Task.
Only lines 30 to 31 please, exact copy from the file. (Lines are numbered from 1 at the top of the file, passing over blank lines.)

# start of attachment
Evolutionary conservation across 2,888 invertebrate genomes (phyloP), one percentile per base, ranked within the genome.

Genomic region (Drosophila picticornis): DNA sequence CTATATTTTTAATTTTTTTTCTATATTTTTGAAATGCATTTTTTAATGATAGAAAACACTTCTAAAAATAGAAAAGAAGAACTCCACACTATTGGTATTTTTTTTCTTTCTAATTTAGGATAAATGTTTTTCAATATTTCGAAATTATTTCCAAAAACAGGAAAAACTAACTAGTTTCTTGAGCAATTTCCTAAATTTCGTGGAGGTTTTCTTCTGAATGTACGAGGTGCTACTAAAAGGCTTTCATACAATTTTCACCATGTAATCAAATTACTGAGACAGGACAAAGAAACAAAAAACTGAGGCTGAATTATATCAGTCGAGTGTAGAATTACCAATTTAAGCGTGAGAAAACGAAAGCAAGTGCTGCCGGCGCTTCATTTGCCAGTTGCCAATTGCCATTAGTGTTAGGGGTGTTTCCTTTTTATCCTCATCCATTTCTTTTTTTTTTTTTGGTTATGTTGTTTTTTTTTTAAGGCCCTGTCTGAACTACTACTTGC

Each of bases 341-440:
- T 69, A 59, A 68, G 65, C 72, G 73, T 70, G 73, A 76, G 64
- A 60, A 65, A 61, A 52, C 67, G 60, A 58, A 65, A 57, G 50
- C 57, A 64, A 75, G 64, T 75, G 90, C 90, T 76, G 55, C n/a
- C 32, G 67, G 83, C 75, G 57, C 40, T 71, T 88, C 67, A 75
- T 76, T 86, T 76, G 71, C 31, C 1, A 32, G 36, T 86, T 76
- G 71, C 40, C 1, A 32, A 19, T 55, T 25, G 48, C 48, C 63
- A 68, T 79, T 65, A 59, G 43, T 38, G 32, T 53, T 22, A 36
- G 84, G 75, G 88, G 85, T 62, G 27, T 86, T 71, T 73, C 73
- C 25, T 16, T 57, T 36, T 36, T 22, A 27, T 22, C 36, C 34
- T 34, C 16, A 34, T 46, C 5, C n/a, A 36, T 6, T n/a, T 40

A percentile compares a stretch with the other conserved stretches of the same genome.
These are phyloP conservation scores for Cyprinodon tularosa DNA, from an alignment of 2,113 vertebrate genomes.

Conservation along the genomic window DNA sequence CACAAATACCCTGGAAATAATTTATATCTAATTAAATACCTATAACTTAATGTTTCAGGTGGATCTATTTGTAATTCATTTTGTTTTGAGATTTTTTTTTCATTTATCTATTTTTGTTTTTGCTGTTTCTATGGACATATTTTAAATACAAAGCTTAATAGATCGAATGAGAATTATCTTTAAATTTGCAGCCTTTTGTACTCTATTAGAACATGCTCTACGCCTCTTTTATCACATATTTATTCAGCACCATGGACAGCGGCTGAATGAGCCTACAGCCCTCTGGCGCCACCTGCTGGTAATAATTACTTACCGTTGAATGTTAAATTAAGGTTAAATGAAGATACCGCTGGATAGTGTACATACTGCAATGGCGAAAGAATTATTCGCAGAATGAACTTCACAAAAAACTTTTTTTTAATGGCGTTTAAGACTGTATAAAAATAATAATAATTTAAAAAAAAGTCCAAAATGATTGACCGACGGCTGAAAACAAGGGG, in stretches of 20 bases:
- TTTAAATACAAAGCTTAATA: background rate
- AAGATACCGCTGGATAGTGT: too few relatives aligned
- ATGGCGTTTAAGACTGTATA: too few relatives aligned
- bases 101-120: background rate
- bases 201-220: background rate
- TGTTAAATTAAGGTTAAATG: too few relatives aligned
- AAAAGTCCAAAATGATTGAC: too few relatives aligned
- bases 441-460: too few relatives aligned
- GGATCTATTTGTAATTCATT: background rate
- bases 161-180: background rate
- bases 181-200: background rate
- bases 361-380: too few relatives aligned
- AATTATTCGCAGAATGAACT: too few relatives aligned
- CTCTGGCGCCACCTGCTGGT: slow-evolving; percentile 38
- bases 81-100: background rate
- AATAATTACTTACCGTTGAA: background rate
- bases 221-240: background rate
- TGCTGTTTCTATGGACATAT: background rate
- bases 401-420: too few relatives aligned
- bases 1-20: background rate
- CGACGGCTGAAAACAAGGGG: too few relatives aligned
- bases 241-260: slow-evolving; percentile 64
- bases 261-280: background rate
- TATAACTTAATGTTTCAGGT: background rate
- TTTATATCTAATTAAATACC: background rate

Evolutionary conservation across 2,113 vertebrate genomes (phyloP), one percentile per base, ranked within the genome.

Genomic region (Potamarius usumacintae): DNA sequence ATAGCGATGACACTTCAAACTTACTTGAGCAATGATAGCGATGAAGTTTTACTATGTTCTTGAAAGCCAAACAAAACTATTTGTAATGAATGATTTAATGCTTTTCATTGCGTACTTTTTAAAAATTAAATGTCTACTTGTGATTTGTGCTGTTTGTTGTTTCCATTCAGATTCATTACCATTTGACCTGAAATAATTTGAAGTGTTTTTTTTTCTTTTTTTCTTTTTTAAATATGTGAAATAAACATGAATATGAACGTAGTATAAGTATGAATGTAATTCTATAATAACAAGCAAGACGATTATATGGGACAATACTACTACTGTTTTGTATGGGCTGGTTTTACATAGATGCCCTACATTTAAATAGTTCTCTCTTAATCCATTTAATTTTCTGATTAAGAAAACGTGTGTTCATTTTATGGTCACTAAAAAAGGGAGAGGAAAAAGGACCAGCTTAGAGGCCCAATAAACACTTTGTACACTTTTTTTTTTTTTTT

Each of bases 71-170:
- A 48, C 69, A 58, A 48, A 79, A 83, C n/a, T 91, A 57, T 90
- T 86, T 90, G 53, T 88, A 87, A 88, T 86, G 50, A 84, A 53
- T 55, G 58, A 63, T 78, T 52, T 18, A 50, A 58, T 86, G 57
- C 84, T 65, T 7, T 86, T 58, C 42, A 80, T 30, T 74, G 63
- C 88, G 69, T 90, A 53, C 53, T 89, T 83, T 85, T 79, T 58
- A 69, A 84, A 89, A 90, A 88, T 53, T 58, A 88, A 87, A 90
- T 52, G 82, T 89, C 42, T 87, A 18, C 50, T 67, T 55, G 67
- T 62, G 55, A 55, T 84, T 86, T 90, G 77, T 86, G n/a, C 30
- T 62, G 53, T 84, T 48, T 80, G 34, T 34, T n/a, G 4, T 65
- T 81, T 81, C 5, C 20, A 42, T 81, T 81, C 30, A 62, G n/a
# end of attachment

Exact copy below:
- CTCTGGCGCCACCTGCTGGT: slow-evolving; percentile 38
- bases 81-100: background rate